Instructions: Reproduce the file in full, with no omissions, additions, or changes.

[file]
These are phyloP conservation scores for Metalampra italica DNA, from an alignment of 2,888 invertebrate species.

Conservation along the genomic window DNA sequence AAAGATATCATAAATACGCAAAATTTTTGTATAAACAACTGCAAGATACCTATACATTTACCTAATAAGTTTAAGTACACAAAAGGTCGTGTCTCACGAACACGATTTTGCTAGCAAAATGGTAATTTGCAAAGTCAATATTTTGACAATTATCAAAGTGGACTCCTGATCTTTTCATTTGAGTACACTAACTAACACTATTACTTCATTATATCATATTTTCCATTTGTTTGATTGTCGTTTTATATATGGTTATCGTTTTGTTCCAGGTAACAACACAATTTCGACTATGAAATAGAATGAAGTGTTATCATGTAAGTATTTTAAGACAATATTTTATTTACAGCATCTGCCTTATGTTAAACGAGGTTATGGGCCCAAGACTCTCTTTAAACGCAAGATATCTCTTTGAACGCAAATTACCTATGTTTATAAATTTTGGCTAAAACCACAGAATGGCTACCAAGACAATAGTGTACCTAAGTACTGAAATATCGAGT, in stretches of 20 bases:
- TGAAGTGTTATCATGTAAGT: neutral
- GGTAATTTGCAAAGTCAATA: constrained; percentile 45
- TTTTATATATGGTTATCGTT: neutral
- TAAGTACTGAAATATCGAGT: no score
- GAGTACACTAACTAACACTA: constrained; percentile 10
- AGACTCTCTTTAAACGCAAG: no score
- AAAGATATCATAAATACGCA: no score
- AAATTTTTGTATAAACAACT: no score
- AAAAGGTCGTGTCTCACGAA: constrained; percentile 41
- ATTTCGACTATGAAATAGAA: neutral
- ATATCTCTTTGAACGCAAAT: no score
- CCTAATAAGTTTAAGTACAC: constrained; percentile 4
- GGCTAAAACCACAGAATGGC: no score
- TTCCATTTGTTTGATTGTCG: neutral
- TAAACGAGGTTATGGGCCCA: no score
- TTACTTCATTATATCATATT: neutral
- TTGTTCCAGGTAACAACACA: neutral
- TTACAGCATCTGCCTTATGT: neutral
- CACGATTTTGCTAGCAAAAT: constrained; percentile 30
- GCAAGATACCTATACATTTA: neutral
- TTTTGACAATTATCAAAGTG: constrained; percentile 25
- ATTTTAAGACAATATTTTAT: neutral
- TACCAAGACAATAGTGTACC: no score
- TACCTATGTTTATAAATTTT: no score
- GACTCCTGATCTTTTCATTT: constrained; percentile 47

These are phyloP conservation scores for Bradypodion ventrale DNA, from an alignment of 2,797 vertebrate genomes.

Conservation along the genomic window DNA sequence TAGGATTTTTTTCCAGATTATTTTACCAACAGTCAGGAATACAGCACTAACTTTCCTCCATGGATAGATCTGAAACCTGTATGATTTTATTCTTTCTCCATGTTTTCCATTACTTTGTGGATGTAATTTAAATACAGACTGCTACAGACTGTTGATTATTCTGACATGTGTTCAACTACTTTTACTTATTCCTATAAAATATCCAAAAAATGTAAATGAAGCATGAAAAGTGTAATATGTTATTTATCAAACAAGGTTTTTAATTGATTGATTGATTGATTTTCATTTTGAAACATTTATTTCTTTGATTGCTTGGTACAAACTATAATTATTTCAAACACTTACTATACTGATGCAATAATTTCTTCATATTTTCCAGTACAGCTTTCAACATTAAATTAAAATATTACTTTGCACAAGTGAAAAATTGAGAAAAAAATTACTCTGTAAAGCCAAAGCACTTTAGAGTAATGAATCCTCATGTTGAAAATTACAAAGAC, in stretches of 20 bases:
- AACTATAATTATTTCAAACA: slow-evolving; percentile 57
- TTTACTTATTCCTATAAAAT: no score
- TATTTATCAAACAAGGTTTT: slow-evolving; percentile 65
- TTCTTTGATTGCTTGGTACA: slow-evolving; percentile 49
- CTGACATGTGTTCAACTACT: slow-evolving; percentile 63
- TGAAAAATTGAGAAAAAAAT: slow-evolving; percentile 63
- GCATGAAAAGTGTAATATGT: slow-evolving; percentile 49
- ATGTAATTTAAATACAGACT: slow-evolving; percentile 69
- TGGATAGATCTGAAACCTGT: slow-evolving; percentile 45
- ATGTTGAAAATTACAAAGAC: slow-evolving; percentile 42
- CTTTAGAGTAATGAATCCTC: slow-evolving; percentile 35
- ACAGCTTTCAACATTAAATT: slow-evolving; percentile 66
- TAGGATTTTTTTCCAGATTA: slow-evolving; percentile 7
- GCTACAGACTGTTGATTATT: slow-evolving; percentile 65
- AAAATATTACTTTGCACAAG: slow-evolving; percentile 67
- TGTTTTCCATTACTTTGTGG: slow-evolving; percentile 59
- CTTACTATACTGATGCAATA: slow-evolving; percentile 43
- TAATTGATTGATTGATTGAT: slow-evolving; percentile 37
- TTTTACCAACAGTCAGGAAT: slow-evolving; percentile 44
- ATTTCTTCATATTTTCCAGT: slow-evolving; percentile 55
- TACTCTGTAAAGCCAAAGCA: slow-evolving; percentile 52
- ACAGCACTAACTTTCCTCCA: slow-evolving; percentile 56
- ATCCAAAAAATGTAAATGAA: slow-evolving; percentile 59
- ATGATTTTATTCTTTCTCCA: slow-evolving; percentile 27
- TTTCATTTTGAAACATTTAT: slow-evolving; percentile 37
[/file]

These are phyloP conservation scores for Metalampra italica DNA, from an alignment of 2,888 invertebrate species.

Conservation along the genomic window DNA sequence AAAGATATCATAAATACGCAAAATTTTTGTATAAACAACTGCAAGATACCTATACATTTACCTAATAAGTTTAAGTACACAAAAGGTCGTGTCTCACGAACACGATTTTGCTAGCAAAATGGTAATTTGCAAAGTCAATATTTTGACAATTATCAAAGTGGACTCCTGATCTTTTCATTTGAGTACACTAACTAACACTATTACTTCATTATATCATATTTTCCATTTGTTTGATTGTCGTTTTATATATGGTTATCGTTTTGTTCCAGGTAACAACACAATTTCGACTATGAAATAGAATGAAGTGTTATCATGTAAGTATTTTAAGACAATATTTTATTTACAGCATCTGCCTTATGTTAAACGAGGTTATGGGCCCAAGACTCTCTTTAAACGCAAGATATCTCTTTGAACGCAAATTACCTATGTTTATAAATTTTGGCTAAAACCACAGAATGGCTACCAAGACAATAGTGTACCTAAGTACTGAAATATCGAGT, in stretches of 20 bases:
- TGAAGTGTTATCATGTAAGT: neutral
- GGTAATTTGCAAAGTCAATA: constrained; percentile 45
- TTTTATATATGGTTATCGTT: neutral
- TAAGTACTGAAATATCGAGT: no score
- GAGTACACTAACTAACACTA: constrained; percentile 10
- AGACTCTCTTTAAACGCAAG: no score
- AAAGATATCATAAATACGCA: no score
- AAATTTTTGTATAAACAACT: no score
- AAAAGGTCGTGTCTCACGAA: constrained; percentile 41
- ATTTCGACTATGAAATAGAA: neutral
- ATATCTCTTTGAACGCAAAT: no score
- CCTAATAAGTTTAAGTACAC: constrained; percentile 4
- GGCTAAAACCACAGAATGGC: no score
- TTCCATTTGTTTGATTGTCG: neutral
- TAAACGAGGTTATGGGCCCA: no score
- TTACTTCATTATATCATATT: neutral
- TTGTTCCAGGTAACAACACA: neutral
- TTACAGCATCTGCCTTATGT: neutral
- CACGATTTTGCTAGCAAAAT: constrained; percentile 30
- GCAAGATACCTATACATTTA: neutral
- TTTTGACAATTATCAAAGTG: constrained; percentile 25
- ATTTTAAGACAATATTTTAT: neutral
- TACCAAGACAATAGTGTACC: no score
- TACCTATGTTTATAAATTTT: no score
- GACTCCTGATCTTTTCATTT: constrained; percentile 47

These are phyloP conservation scores for Bradypodion ventrale DNA, from an alignment of 2,797 vertebrate genomes.

Conservation along the genomic window DNA sequence TAGGATTTTTTTCCAGATTATTTTACCAACAGTCAGGAATACAGCACTAACTTTCCTCCATGGATAGATCTGAAACCTGTATGATTTTATTCTTTCTCCATGTTTTCCATTACTTTGTGGATGTAATTTAAATACAGACTGCTACAGACTGTTGATTATTCTGACATGTGTTCAACTACTTTTACTTATTCCTATAAAATATCCAAAAAATGTAAATGAAGCATGAAAAGTGTAATATGTTATTTATCAAACAAGGTTTTTAATTGATTGATTGATTGATTTTCATTTTGAAACATTTATTTCTTTGATTGCTTGGTACAAACTATAATTATTTCAAACACTTACTATACTGATGCAATAATTTCTTCATATTTTCCAGTACAGCTTTCAACATTAAATTAAAATATTACTTTGCACAAGTGAAAAATTGAGAAAAAAATTACTCTGTAAAGCCAAAGCACTTTAGAGTAATGAATCCTCATGTTGAAAATTACAAAGAC, in stretches of 20 bases:
- AACTATAATTATTTCAAACA: slow-evolving; percentile 57
- TTTACTTATTCCTATAAAAT: no score
- TATTTATCAAACAAGGTTTT: slow-evolving; percentile 65
- TTCTTTGATTGCTTGGTACA: slow-evolving; percentile 49
- CTGACATGTGTTCAACTACT: slow-evolving; percentile 63
- TGAAAAATTGAGAAAAAAAT: slow-evolving; percentile 63
- GCATGAAAAGTGTAATATGT: slow-evolving; percentile 49
- ATGTAATTTAAATACAGACT: slow-evolving; percentile 69
- TGGATAGATCTGAAACCTGT: slow-evolving; percentile 45
- ATGTTGAAAATTACAAAGAC: slow-evolving; percentile 42
- CTTTAGAGTAATGAATCCTC: slow-evolving; percentile 35
- ACAGCTTTCAACATTAAATT: slow-evolving; percentile 66
- TAGGATTTTTTTCCAGATTA: slow-evolving; percentile 7
- GCTACAGACTGTTGATTATT: slow-evolving; percentile 65
- AAAATATTACTTTGCACAAG: slow-evolving; percentile 67
- TGTTTTCCATTACTTTGTGG: slow-evolving; percentile 59
- CTTACTATACTGATGCAATA: slow-evolving; percentile 43
- TAATTGATTGATTGATTGAT: slow-evolving; percentile 37
- TTTTACCAACAGTCAGGAAT: slow-evolving; percentile 44
- ATTTCTTCATATTTTCCAGT: slow-evolving; percentile 55
- TACTCTGTAAAGCCAAAGCA: slow-evolving; percentile 52
- ACAGCACTAACTTTCCTCCA: slow-evolving; percentile 56
- ATCCAAAAAATGTAAATGAA: slow-evolving; percentile 59
- ATGATTTTATTCTTTCTCCA: slow-evolving; percentile 27
- TTTCATTTTGAAACATTTAT: slow-evolving; percentile 37